The Solution: Tailor your resume to each specific job you apply for. This means removing any irrelevant experiences or skills and emphasizing the ones that align with the requirements of the job. You could have an overall master resume with all your experiences, and then curate separate versions for different job applications. This will make your resume more targeted and effective in catching the attention of recruiters.

4. Outdated formatting

Remember Alex’s story? This is where he made a big mistake – using an outdated resume format.

Over the years, resume formats have evolved, and you need to keep up with the latest trends to stand out.

Resume aspects that were once accepted as standard might now be considered outdated and could potentially harm your chances of getting hired. This ranges from using outdated fonts and layouts to including photos, too much personal information, or even an objective statement.

As such, if you haven’t updated your resume in a while, it’s time to give it a makeover, but in the right way.

Blunder Impact: You’ll come off as someone who’s out of touch with current industry standards and trends because you’re using an outdated resume. This may also give the impression that you’re not up-to-date with your skills and knowledge, which appears unprofessional. On top of that, your resume may not be compatible with Applicant Tracking Systems (ATS) used by many companies to scan resumes for relevant keywords, making it harder for your resume to even reach human eyes.

The Solution: Research current resume trends and make sure your format is clean, modern, and professional (for example: use white space effectively, use bullet points and headings, avoid long paragraphs, and more). Avoid flashy designs or overwhelming fonts. Keep it simple, easy to read, and most importantly, ATS-friendly.

Photo by Mimi Thian on Unsplash

5. Lack of (relevant) keywords

Last but not least, the final resume mistake you should avoid is not using keywords effectively. Keywords are specific words or phrases that relate to job requirements and industry jargon. Nowadays, these have become more important than ever because of the widespread use of ATS mentioned earlier.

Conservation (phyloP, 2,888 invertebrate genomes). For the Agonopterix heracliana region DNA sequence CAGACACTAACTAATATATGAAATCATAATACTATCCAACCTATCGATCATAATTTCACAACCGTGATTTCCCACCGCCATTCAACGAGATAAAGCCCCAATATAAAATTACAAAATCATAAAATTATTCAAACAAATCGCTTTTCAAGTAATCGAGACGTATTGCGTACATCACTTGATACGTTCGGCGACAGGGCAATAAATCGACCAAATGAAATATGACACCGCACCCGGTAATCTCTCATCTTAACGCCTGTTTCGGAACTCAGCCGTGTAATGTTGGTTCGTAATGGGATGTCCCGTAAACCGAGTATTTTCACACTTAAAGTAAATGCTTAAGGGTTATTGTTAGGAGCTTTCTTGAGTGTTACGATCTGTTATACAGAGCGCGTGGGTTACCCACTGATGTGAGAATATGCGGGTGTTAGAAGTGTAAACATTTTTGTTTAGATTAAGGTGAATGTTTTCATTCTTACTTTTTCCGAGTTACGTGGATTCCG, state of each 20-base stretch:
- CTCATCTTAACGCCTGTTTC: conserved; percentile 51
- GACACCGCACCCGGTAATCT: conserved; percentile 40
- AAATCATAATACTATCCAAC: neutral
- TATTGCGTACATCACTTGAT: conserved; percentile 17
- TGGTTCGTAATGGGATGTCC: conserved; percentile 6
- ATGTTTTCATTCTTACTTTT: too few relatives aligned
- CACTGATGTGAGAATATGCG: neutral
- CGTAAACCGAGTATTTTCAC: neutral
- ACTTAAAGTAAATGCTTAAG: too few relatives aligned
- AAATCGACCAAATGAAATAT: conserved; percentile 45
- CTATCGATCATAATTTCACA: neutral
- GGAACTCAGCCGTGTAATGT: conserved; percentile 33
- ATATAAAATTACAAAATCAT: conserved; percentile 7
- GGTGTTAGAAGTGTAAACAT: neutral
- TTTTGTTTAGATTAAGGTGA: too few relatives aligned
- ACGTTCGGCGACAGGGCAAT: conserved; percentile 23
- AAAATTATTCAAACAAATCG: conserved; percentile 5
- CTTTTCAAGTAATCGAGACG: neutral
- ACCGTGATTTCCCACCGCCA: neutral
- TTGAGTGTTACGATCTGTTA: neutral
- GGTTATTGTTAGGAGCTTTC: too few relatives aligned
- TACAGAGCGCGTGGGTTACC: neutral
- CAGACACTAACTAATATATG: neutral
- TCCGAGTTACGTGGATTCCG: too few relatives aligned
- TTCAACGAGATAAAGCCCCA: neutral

In a nutshell, ATS scans resumes for relevant keywords and phrases to determine if you’re a good fit for the job. If you’ve done the job before or have the necessary skills, but your resume lacks those keywords that ATS is looking for, your resume may be automatically rejected. However, if you use enough relevant keywords, your resume can make it through the initial screening and into the hands of a human recruiter.

Blunder Impact: Your entire resume may get overlooked by ATS that companies use to filter resumes since they can’t identify relevant skills or experience since you’re not using keywords effectively. This can be a huge setback, as your resume won’t even reach human eyes regardless of how qualified you are for the position.

The Solution: Study the job descriptions of the positions you’re applying for and identify the keywords used. Make sure to strategically incorporate the relevant keywords into your resume, especially in your skills and work experience sections. However, make sure not to overdo it or use irrelevant keywords just to get past ATS as this can come across as insincere or dishonest. It’s called “keyword stuffing” and can hurt your chances of getting hired.


So, now that you know these 5 common resume errors, how many of them have you made in your own resume? Don’t worry if you’ve made one or more of these mistakes – now you know how to fix them and can get back on track to creating a strong and effective resume that gets noticed.

While seemingly small, these resume blunders can have a big impact on your job search and ultimately, your career. Your resume is the first impression you make on potential employers, so it’s important to take the time to make sure you’re putting your best foot forward.

Go ahead and implement these solutions in your resume. After that, if you need a set of experienced eyes to review your resume, let one of our senior writers at Let’s Eat, Grandma, give you a free resume critique. With feedback on content, wording, design, and ATS,  you can be sure that your resume will stand out for all the right reasons.

Ready for more job search help?

Sign up for a free Senior Writer Resume Critique to see what’s holding you back from landing interviews. One of our top professional resume writers will give you personalized feedback on the top 3 items you can improve based on our expert practices!